Elizabeth Mitchell is a children's music artist who records for Smithsonian Folkways. Her album You Are My Little Bird was a critical success and led to her being featured on NPR's All Things Considered, where she was interviewed by Melissa Block.[10] She also runs and owns Little Bird Records, which keeps her early independent children's music recordings in print. She has been featured on NPR's Talk of The Nation, The Bryant Park Project, and in Time Magazine.[11] Elizabeth Mitchell's main collaborators are Daniel Littleton (her husband) and Warn Defever. She also performs with her daughter Storey Littleton and with violinist Jean Cook. She has collaborated with Levon Helm, John Sebastian, Jon Langford, Suni Paz, Ella Jenkins, Lisa Loeb, Dan Zanes, Amy Helm, and The Children of Agape Choir from South Africa. Her album Sunny Day was released in October 2010.[12]

Mitchell has also appeared as a vocalist and instrumentalist on recordings by His Name Is Alive, Retsin, Tara Jane O’Neil, Sasha Frere-Jones with Tom Ze, The Sands, Ted Leo, and Saturday Looks Good To Me.[13]

Mitchell and Littleton backed Lisa Loeb on her song "Stay (I Missed You)" which was a number-one hit in 1994 and appeared on the soundtrack for the film Reality Bites.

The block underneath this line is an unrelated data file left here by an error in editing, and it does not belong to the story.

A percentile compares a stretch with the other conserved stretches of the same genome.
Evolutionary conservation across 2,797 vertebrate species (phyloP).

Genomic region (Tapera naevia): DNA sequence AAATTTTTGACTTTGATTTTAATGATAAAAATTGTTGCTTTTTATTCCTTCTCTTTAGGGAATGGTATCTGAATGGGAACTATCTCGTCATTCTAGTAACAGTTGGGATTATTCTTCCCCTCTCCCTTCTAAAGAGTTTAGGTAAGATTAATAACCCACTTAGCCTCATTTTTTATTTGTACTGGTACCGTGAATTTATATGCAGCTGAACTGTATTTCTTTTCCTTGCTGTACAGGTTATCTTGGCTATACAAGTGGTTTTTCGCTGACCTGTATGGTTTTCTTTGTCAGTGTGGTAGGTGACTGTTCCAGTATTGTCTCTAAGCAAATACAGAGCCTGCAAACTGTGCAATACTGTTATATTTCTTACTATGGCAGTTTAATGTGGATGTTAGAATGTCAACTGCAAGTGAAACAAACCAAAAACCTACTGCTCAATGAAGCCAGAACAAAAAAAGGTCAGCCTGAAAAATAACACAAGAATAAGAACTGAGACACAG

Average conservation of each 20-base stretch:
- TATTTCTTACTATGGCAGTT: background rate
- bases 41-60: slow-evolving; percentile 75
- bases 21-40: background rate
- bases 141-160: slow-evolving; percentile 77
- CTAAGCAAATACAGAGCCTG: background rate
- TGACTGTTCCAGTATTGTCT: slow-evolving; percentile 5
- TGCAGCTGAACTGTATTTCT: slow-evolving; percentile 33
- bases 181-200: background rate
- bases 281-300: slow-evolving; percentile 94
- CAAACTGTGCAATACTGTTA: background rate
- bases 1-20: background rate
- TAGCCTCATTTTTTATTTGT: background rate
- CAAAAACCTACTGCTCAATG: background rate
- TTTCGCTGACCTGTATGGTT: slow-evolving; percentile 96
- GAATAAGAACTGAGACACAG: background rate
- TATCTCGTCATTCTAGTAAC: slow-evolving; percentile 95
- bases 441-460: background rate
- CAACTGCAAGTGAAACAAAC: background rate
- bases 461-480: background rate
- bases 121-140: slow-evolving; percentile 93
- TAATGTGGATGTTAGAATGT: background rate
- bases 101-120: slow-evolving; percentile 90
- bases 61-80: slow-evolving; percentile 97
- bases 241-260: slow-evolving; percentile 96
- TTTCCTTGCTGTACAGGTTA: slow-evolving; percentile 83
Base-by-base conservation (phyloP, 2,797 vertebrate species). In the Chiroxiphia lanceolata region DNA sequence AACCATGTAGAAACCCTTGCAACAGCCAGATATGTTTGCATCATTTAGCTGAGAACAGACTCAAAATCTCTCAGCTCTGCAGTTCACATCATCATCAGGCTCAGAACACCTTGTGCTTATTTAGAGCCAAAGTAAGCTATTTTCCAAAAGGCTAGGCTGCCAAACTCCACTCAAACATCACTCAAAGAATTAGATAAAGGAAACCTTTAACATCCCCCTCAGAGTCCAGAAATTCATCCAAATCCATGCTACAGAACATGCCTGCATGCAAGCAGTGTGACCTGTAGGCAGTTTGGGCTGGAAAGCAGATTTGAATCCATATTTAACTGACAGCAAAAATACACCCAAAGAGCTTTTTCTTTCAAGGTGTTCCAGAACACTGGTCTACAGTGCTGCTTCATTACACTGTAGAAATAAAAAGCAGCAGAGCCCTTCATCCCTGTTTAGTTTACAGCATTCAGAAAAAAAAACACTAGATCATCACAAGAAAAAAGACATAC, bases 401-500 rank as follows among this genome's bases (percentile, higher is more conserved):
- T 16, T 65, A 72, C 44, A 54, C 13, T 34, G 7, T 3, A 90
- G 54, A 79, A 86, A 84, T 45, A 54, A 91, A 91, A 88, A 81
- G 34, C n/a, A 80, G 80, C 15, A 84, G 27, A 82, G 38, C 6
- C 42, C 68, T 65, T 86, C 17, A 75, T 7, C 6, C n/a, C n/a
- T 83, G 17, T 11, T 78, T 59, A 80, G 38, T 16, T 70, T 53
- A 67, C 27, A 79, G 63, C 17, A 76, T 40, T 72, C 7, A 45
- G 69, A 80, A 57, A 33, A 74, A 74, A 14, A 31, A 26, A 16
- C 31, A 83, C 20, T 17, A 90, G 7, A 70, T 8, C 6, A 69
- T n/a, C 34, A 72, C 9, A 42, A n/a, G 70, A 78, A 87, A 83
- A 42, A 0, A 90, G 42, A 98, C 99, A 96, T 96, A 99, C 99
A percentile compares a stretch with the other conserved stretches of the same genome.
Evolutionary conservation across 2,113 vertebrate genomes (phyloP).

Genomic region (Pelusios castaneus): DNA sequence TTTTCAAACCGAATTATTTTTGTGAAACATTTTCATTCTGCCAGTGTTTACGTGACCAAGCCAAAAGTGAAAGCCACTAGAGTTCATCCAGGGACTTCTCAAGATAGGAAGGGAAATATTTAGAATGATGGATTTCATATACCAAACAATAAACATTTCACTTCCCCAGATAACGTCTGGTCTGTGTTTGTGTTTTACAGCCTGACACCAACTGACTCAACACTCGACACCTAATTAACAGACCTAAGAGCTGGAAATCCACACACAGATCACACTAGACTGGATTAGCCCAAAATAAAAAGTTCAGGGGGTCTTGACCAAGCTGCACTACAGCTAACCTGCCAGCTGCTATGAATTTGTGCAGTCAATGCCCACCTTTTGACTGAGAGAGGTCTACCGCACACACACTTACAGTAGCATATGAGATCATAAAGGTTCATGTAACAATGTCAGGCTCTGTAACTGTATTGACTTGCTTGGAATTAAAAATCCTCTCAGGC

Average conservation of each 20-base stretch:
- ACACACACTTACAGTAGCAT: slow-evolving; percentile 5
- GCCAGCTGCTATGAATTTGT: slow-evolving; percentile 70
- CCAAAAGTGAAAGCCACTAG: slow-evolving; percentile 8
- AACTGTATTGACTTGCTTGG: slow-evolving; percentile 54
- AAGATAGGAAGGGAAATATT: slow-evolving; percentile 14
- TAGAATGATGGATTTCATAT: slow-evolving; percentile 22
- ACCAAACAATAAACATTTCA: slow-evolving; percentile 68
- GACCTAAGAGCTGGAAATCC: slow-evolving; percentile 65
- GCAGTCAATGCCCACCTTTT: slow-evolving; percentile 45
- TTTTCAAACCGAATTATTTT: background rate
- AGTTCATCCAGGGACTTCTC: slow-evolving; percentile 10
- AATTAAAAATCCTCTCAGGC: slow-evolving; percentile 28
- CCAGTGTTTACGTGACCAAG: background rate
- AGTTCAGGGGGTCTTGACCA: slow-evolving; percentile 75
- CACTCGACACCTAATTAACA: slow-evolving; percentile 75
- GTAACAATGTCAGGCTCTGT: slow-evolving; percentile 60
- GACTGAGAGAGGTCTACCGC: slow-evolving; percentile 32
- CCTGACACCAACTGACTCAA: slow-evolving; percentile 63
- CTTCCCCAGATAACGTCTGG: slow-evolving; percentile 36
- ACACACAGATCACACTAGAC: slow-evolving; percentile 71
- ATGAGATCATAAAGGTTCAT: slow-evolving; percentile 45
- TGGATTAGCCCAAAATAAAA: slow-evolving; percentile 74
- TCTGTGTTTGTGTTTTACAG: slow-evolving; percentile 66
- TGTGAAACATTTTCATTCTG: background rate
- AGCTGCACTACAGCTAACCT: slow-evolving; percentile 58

Mitchell and Littleton have performed and recorded under the name Nanang Tatang, an electro-pop duo. They released one album, Muki on TigerStyle records in 2003.

Michael Littleton left the band in 1999 and played with Tara Jane O'Neil, The Mad Scene, and Lois Maffeo before became a founding member of New York City bands White Magic and Blood on the Wall. White Magic's debut album Through The Sun Door was released on Drag City, and Blood on the Wall released three full-length albums, Blood on the Wall, Awesomer, and Liferz, all on The Social Registry label.

Karla Schickele was a founding member of the band Beekeeper from New York City, along with her brother, guitarist and composer Matthew Schickele, and drummer Jan Kotik. They released the album Ostrich on Southern Records in 1999. Karla also records under the name k. and released two albums New Problems (2001) and Goldfish (2002), both on TigerStyle Records. A third k. album entitled History Grows was released in 2012. She also released a split single with Ted Leo and The Pharmacists. She played keyboards with the band Low when they toured Europe with Radiohead in 2004. Schickele is the founder of Brooklyn's Willie Mae Rock and Roll Camp for Girls. She is the daughter of American classical music composer Peter Schickele.